The Heath’s 2018-2020 Management Strategy included targets to “increase social inclusion” and “increase diversity and equality”, saying: “We will focus on creating accessible environments for more diverse visitors by removing barriers that may exist for different groups who experience more exclusion or disadvantage than others.”

However, a new charging structure was introduced in 2020 and prices were raised in 2021. Concessionary rates apply to under 16s, students, over 60s, those on various benefits and those who have a disabled card. Those under 16 and over 60 are eligible for free morning swims from 7am until 9.30am regardless of their means. Carers can accompany a swimmer for free. But there is no free-swimming session for disabled people.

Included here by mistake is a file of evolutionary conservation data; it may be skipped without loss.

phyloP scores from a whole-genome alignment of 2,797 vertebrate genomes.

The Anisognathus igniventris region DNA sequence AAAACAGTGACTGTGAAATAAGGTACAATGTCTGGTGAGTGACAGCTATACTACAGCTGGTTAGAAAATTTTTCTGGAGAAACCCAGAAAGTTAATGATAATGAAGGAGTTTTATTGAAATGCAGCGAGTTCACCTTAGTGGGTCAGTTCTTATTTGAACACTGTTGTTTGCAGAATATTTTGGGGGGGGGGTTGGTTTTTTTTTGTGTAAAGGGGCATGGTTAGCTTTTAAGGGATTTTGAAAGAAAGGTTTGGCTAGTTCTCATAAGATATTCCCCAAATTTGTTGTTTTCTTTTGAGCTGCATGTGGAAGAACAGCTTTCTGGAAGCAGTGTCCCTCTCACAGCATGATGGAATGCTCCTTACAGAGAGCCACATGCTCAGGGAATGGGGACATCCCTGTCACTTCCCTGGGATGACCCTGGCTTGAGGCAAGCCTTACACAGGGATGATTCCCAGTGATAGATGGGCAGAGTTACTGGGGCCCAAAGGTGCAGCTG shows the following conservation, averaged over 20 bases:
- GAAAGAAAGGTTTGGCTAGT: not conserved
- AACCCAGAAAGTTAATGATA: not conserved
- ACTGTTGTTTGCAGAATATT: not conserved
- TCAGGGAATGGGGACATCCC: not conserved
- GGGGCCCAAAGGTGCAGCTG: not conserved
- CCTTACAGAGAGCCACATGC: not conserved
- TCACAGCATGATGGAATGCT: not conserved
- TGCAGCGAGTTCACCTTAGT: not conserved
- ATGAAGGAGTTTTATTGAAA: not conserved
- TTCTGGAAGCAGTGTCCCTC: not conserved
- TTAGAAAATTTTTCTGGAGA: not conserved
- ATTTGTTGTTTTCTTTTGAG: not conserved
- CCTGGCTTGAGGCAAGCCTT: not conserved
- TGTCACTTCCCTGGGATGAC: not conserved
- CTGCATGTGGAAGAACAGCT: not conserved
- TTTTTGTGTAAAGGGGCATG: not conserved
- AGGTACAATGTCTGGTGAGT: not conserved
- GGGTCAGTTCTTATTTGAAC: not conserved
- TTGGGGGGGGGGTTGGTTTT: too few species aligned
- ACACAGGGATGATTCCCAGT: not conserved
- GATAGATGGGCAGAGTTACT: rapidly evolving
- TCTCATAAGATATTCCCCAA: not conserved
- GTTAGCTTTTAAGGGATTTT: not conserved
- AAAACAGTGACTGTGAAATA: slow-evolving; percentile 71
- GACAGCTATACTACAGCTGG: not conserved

The Kenwood Ladies Ponds Association (KLPA), who supported Christina’s claim, conducted a survey of 600 respondents, which showed that 46% of non-disabled swimmers said the charges had affected their ability to afford swimming, when compared to 63% of disabled respondents, and 93% of disabled respondents on benefits. The City of London confirmed that it did not retain data on the types of concession tickets purchased, and therefore was not monitoring how many disabled people are buying tickets.

Christina’s grounds for judicial review were:

  • The Defendant failed to make reasonable adjustments to its charging policy contrary to ss.20 and 21 of the EA 2010
  • The charging policy is indirectly discriminatory contrary to s.19 EA 2010
  • The charging policy discriminates against disabled people contrary to Article 14 ECHR.